If the 2016 elec­tion taught us any­thing, it’s that peo­ple in a tight spot, peo­ple who feel aban­doned, will vote to change their sit­u­a­tion. Delud­ed as it may have been, rur­al folks of my gen­er­a­tion, who over­whelm­ing­ly sup­port­ed Trump, saw him as offer­ing a return to 1950s Amer­i­ca, where rur­al main streets thrived again. He told farm­ers they were great patri­ots and they believed he was a suc­cess­ful busi­ness­man, who promised new export mar­kets and so much win­ning they would get tired of it. But, in this vision, the coun­try was being held back by immi­grants, who were crim­i­nal at worst and lazy free­load­ers at least, and by out-of-touch lib­er­als who hat­ed Amer­i­ca. These peo­ple were the prob­lem and Trump would end it — that was the sto­ry. And so a wedge was dri­ven deep into the heart of rur­al America.

In the past, neigh­bors along rur­al roads got along even if their polit­i­cal yard signs were dif­fer­ent. In my neigh­bor­hood, these days, a sign sup­port­ing Black Lives Mat­ter or any Demo­c­rat is like­ly to be destroyed. Wear a mask around here and expect to be ridiculed and giv­en a lec­ture on what a hoax Covid-19 real­ly is. Some busi­ness own­ers, like their hero in the White House, may tell you to get rid of it.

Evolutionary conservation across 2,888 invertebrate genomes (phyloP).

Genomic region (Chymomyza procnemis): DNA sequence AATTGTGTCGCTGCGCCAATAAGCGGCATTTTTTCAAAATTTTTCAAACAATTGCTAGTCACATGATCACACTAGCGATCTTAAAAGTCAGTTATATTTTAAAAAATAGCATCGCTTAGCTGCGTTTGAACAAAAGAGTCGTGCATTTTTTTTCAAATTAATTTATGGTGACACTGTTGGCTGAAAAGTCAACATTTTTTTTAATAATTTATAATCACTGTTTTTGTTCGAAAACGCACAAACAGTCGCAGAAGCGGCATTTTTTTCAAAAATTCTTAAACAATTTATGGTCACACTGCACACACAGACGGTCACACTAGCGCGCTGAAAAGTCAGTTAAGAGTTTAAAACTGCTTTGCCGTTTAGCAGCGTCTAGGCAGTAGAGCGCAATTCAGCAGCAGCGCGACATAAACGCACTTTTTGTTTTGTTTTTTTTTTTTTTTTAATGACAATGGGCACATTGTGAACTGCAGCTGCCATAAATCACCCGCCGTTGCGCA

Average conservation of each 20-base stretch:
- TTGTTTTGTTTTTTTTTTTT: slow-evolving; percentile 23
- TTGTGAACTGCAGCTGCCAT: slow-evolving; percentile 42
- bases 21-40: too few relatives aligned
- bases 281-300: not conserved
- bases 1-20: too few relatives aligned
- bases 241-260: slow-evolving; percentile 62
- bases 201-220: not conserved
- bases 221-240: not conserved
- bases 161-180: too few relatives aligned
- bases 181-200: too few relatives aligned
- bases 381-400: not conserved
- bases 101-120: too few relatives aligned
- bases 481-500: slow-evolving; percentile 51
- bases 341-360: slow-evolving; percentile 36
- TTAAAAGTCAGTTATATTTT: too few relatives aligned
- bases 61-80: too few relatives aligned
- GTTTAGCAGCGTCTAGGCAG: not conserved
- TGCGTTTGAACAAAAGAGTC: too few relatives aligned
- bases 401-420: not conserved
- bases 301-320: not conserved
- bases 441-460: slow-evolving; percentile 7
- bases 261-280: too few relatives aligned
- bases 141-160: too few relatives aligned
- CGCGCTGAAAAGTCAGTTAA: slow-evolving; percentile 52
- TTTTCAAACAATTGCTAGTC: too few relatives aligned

If the Biden-Har­ris tick­et, and the Demo­c­ra­t­ic Par­ty in gen­er­al, wants to begin to heal this rift and regain what the Democ­rats have lost in rur­al Amer­i­ca, they will need to artic­u­late a clear vision for a future that includes rur­al Amer­i­cans. They will need to go big and go bold. In rur­al com­mu­ni­ties they have shown that they can­not win as Repub­li­can Lite. Hangin’ in the mid­dle of the road will not be an option. As Jim High­tow­er says, there’s noth­ing there but ​yel­low stripes and dead armadillos.”

A promis­ing way is being point­ed by those farm­ers wak­ing up to the fact that their fate is bound up with that of food chain work­ers. Wis­con­sin Farm­ers Union mem­ber Hans Bre­it­en­moser recent­ly put it this way: ​If you look at where val­ue comes from and where the mon­ey goes in the food indus­try, I, as Joe Farmer, have more in com­mon with Bob, the guy in the slaugh­ter­ing plant, than I do with the CEO of a for­eign agribusi­ness corporation.”

But these days, rur­al folks know that the work­er in the slaugh­ter plant is like­ly to be named José or Muhammed. This aware­ness is the start­ing point for a sol­i­dar­i­ty that has the pow­er to trans­form rur­al Amer­i­ca. I hope the Democ­rats are pay­ing attention.

This essay first appeared at In These Times.

Jim Goodman is a dairy farmer from Wonewoc, Wisconsin.